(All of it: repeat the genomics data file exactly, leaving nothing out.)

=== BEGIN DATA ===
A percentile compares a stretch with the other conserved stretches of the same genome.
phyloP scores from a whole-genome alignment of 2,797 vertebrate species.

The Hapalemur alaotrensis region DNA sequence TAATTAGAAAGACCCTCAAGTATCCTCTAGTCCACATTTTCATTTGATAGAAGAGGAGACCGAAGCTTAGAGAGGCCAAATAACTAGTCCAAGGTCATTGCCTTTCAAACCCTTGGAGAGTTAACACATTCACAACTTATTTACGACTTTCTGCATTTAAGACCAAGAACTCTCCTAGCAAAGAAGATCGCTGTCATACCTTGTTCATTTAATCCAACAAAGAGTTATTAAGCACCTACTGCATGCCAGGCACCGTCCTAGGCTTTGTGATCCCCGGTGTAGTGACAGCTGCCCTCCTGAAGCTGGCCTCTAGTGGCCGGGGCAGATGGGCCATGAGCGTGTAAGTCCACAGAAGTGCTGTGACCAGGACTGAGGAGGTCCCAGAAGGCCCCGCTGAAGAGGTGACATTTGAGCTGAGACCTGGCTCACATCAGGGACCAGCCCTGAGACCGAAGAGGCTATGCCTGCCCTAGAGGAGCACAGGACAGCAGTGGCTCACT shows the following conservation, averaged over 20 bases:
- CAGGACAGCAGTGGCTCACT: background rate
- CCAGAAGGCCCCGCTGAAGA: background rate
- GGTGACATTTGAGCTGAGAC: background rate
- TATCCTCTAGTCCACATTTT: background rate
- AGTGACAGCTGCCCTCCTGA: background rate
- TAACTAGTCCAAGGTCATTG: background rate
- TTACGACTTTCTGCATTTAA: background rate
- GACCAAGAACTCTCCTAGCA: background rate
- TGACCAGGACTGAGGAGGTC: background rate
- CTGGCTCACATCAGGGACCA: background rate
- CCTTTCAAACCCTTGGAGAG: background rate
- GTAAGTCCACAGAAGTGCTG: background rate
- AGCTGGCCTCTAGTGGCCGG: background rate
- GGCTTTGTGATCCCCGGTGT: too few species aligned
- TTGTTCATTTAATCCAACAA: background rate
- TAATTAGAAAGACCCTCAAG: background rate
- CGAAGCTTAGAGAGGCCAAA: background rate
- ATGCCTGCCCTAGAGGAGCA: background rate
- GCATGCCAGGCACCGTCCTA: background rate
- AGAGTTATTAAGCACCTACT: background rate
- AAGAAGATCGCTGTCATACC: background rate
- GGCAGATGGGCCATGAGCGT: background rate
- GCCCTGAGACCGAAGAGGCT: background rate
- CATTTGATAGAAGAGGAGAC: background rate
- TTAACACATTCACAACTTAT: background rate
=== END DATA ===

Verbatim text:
A percentile compares a stretch with the other conserved stretches of the same genome.
phyloP scores from a whole-genome alignment of 2,797 vertebrate species.

The Hapalemur alaotrensis region DNA sequence TAATTAGAAAGACCCTCAAGTATCCTCTAGTCCACATTTTCATTTGATAGAAGAGGAGACCGAAGCTTAGAGAGGCCAAATAACTAGTCCAAGGTCATTGCCTTTCAAACCCTTGGAGAGTTAACACATTCACAACTTATTTACGACTTTCTGCATTTAAGACCAAGAACTCTCCTAGCAAAGAAGATCGCTGTCATACCTTGTTCATTTAATCCAACAAAGAGTTATTAAGCACCTACTGCATGCCAGGCACCGTCCTAGGCTTTGTGATCCCCGGTGTAGTGACAGCTGCCCTCCTGAAGCTGGCCTCTAGTGGCCGGGGCAGATGGGCCATGAGCGTGTAAGTCCACAGAAGTGCTGTGACCAGGACTGAGGAGGTCCCAGAAGGCCCCGCTGAAGAGGTGACATTTGAGCTGAGACCTGGCTCACATCAGGGACCAGCCCTGAGACCGAAGAGGCTATGCCTGCCCTAGAGGAGCACAGGACAGCAGTGGCTCACT shows the following conservation, averaged over 20 bases:
- CAGGACAGCAGTGGCTCACT: background rate
- CCAGAAGGCCCCGCTGAAGA: background rate
- GGTGACATTTGAGCTGAGAC: background rate
- TATCCTCTAGTCCACATTTT: background rate
- AGTGACAGCTGCCCTCCTGA: background rate
- TAACTAGTCCAAGGTCATTG: background rate
- TTACGACTTTCTGCATTTAA: background rate
- GACCAAGAACTCTCCTAGCA: background rate
- TGACCAGGACTGAGGAGGTC: background rate
- CTGGCTCACATCAGGGACCA: background rate
- CCTTTCAAACCCTTGGAGAG: background rate
- GTAAGTCCACAGAAGTGCTG: background rate
- AGCTGGCCTCTAGTGGCCGG: background rate
- GGCTTTGTGATCCCCGGTGT: too few species aligned
- TTGTTCATTTAATCCAACAA: background rate
- TAATTAGAAAGACCCTCAAG: background rate
- CGAAGCTTAGAGAGGCCAAA: background rate
- ATGCCTGCCCTAGAGGAGCA: background rate
- GCATGCCAGGCACCGTCCTA: background rate
- AGAGTTATTAAGCACCTACT: background rate
- AAGAAGATCGCTGTCATACC: background rate
- GGCAGATGGGCCATGAGCGT: background rate
- GCCCTGAGACCGAAGAGGCT: background rate
- CATTTGATAGAAGAGGAGAC: background rate
- TTAACACATTCACAACTTAT: background rate